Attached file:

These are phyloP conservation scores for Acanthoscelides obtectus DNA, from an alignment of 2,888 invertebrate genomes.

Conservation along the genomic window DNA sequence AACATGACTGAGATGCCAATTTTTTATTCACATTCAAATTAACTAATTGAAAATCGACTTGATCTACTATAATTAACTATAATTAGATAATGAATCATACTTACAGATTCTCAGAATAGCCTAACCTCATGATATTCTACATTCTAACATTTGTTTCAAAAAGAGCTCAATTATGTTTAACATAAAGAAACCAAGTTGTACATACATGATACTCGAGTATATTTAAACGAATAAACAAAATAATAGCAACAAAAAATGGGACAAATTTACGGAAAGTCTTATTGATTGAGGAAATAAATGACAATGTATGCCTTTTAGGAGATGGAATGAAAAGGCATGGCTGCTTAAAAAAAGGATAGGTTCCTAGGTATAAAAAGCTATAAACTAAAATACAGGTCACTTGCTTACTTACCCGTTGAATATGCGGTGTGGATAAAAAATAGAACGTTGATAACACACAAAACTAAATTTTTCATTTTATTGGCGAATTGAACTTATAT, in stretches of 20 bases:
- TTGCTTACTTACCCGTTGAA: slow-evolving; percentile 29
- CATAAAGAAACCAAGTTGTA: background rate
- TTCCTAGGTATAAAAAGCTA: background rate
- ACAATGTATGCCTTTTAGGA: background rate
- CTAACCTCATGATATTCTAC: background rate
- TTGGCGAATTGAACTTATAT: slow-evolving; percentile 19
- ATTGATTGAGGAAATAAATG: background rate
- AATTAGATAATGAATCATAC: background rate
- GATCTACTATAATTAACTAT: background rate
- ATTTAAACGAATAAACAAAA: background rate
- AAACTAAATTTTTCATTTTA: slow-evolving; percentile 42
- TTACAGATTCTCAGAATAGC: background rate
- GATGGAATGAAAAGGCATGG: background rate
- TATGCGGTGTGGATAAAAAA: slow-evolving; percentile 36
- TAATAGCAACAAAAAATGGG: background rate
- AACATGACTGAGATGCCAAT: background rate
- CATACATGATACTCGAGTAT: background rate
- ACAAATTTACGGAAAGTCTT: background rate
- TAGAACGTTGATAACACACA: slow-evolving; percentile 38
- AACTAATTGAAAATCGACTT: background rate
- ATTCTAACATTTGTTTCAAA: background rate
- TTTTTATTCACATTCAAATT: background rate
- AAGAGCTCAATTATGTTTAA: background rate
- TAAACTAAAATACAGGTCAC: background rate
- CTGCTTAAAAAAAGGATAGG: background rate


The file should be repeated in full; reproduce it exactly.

These are phyloP conservation scores for Acanthoscelides obtectus DNA, from an alignment of 2,888 invertebrate genomes.

Conservation along the genomic window DNA sequence AACATGACTGAGATGCCAATTTTTTATTCACATTCAAATTAACTAATTGAAAATCGACTTGATCTACTATAATTAACTATAATTAGATAATGAATCATACTTACAGATTCTCAGAATAGCCTAACCTCATGATATTCTACATTCTAACATTTGTTTCAAAAAGAGCTCAATTATGTTTAACATAAAGAAACCAAGTTGTACATACATGATACTCGAGTATATTTAAACGAATAAACAAAATAATAGCAACAAAAAATGGGACAAATTTACGGAAAGTCTTATTGATTGAGGAAATAAATGACAATGTATGCCTTTTAGGAGATGGAATGAAAAGGCATGGCTGCTTAAAAAAAGGATAGGTTCCTAGGTATAAAAAGCTATAAACTAAAATACAGGTCACTTGCTTACTTACCCGTTGAATATGCGGTGTGGATAAAAAATAGAACGTTGATAACACACAAAACTAAATTTTTCATTTTATTGGCGAATTGAACTTATAT, in stretches of 20 bases:
- TTGCTTACTTACCCGTTGAA: slow-evolving; percentile 29
- CATAAAGAAACCAAGTTGTA: background rate
- TTCCTAGGTATAAAAAGCTA: background rate
- ACAATGTATGCCTTTTAGGA: background rate
- CTAACCTCATGATATTCTAC: background rate
- TTGGCGAATTGAACTTATAT: slow-evolving; percentile 19
- ATTGATTGAGGAAATAAATG: background rate
- AATTAGATAATGAATCATAC: background rate
- GATCTACTATAATTAACTAT: background rate
- ATTTAAACGAATAAACAAAA: background rate
- AAACTAAATTTTTCATTTTA: slow-evolving; percentile 42
- TTACAGATTCTCAGAATAGC: background rate
- GATGGAATGAAAAGGCATGG: background rate
- TATGCGGTGTGGATAAAAAA: slow-evolving; percentile 36
- TAATAGCAACAAAAAATGGG: background rate
- AACATGACTGAGATGCCAAT: background rate
- CATACATGATACTCGAGTAT: background rate
- ACAAATTTACGGAAAGTCTT: background rate
- TAGAACGTTGATAACACACA: slow-evolving; percentile 38
- AACTAATTGAAAATCGACTT: background rate
- ATTCTAACATTTGTTTCAAA: background rate
- TTTTTATTCACATTCAAATT: background rate
- AAGAGCTCAATTATGTTTAA: background rate
- TAAACTAAAATACAGGTCAC: background rate
- CTGCTTAAAAAAAGGATAGG: background rate